Or maybe instead, when I hear verse set to music, as opposed to standing alone, I can feel the heart's cry in the lyrics. Cries of joy, jealously, grief, elation, longing. When put to music, the same exact words seems to speaks to me instead of aggravating me. It doesn't feel conceited, condescending and grating on my nerves with music attached. Is my soul savage and needing to be soothed by song? Yes, I think there is something to this. There is surely some deep, profound, difficult to understand philosophical reason why I love lyrics but do not like poems.


Or maybe .....

I just like lyrics better because they usually rhyme. Like Dr. Seuss and Shel Silverstein.

Anyway, in honor of National Poetry Month, or NPM as some of us call it, I am including here bits and pieces of some of my favorite lyrical poems:

Helplessly hoping her harlequin hovers nearby
Awaiting a word
Gasping at glimpses of gentle true spirit
He runs
Wishing he could fly
Only to trip at the sound of good-bye

Wordlessly watching he waits by the window
And wonders
At the empty place inside

Heartlessly helping himself to her bad dreams
He worries
Did he hear a good-bye
or even Hello

They are one person
They are too alone
They are three together
They are for each other

Helplessly Hoping:
Written and performed by Crosby, Stills, Nash & Young


Once divided...nothing left to subtract...
Some words when spoken...can't be taken back...
Walks on his own...with thoughts he can't help thinking...
Future's above...but in the past he's slow and sinking...
Caught a bolt 'a lightnin'...cursed the day he let it go...
Nothingman... nothingman... isn't it something?

She once believed...in every story he had to tell...
One day she stiffened...took the other side...
Empty stares...from each corner of a shared prison cell...
One just escapes...one's left inside the well...
And he who forgets...will be destined to remember...

Nothingman by Pearl Jam

Your day breaks, your mind aches
There will be time when all the things she said will fill your head
You won't forget her
And in her eyes you see nothing
No sign of love behind the tears
Cried for no one
A love that should have lasted years

For No One
from the Revolver album by The Beatles

She calls me just to talk
She's my lover, she's a friend of mine
She says Hey mister you wanna take a walk
In the wild west end sometime?

And I get trouble with my breathing
She says Boys don't know anything
But I know what I want
I want everything

Expresso Love (on Dire Straits' Alchemy album):
written by Mark Knopfler (and no, it's not about some guy with a crush on a nasty bikini barista.)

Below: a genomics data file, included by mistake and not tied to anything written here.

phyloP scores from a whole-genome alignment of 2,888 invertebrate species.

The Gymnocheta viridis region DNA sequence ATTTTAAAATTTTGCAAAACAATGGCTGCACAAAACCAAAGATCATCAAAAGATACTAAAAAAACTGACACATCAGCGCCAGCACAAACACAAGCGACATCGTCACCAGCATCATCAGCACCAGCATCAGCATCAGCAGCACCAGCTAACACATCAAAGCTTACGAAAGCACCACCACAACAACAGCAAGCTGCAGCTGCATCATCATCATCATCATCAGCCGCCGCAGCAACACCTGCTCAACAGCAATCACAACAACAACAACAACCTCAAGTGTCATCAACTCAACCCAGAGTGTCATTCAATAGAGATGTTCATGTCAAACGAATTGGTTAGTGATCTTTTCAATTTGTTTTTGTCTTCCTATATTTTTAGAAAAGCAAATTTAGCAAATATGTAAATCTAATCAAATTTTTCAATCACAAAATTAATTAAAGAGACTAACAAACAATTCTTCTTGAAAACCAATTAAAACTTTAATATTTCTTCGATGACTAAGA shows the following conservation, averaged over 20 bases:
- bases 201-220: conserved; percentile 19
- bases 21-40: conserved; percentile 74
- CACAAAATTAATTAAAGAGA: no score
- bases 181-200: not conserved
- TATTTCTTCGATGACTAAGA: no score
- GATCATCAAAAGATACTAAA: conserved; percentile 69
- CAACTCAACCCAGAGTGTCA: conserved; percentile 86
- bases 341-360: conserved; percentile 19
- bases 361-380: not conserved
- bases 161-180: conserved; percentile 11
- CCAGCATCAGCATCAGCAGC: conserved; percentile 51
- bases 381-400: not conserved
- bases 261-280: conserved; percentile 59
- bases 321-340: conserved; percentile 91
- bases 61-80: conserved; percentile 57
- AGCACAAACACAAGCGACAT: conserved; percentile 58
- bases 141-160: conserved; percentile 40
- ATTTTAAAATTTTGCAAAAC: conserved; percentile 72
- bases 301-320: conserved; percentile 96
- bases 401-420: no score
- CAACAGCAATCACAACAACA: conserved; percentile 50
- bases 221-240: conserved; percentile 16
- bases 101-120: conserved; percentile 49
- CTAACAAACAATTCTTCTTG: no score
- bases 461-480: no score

There are many many more.
Blackbird by the Beatles.
All Apologies by Nirvana.
Promises by Eric Clapton.

Happy NPM! Or is it Merry? Anyway....

Send me your favorite poem if you want to,

as long as it rhymes.....

and it's not about a dog. . . . .

( AND as long as it doesn't start with 'There once was a girl from.....')

13 April 2008

Can't Not

Lately, there seems to be a social 'movement' to be more positive.

To send more optimistic, happy thoughts and energy out into the universe. Focus on what's good and light and hopeful. And I am not opposed to this.

Wait, let me rephrase that, "I am in support of this."
(Although some of my posts might suggest otherwise.)

In fact, in a few areas of my life, I live this positive philosophy. Or at least, try to.

Entertainment is the first thing that comes to mind.
I have done a relatively good job of not filling my precious free time with violence, terror, murder, rape, mayhem and horror, then lying to myself by calling it 'entertainment.' I'll let you know what I actually call it another, more negative, day. Because I know that you are dying to find out.
(Humor me, here.)

Another area I work on, with some success, is what and how I eat.
I give myself full permission to eat junk, when the urge dictates. But for the most part, I'm pretty good about satisfying my hunger with healthy food. And even more importantly, I try to honor each meal with my focus and attention. I try to keep from eating in a hurry, on the run. I try to slow down and appreciate my meals, to savor them. It helps me to be more grateful for what sustains me, physically. I also feel that my body uses the food more efficiently and healthfully, to my benefit, when I can eat happily and appreciatively.

Not surprisingly, considering the world in which we live, there are still many areas of my life, (the majority, at times), where my perspective is slightly, or overtly, negative. I'll not list them, for now. And don't you start listing them yourself.

One, I will mention here. I am guilty of phrasing things in the negative.

Often, speaking in terms of . . . .

what I can't do,

what I'm not feeling,

what I'm not getting and so forth.

This is, admittedly, something to work on and I'll keep you informed.

In the meantime . . . . . .

There is one, specific 'negative' that I have decided to, without apology, include and embrace in my life.

The phrase, "I can't not . . . . ."

Before now, I was sometimes 'reminded,' by those with good intentions, to rephrase this into the positive. In terms of what "I can . . . " instead. I tried to comply, but it felt wrong. Even so, instead of listening to my heart, I would beat myself up with 'shoulds.'

"I should be more positive."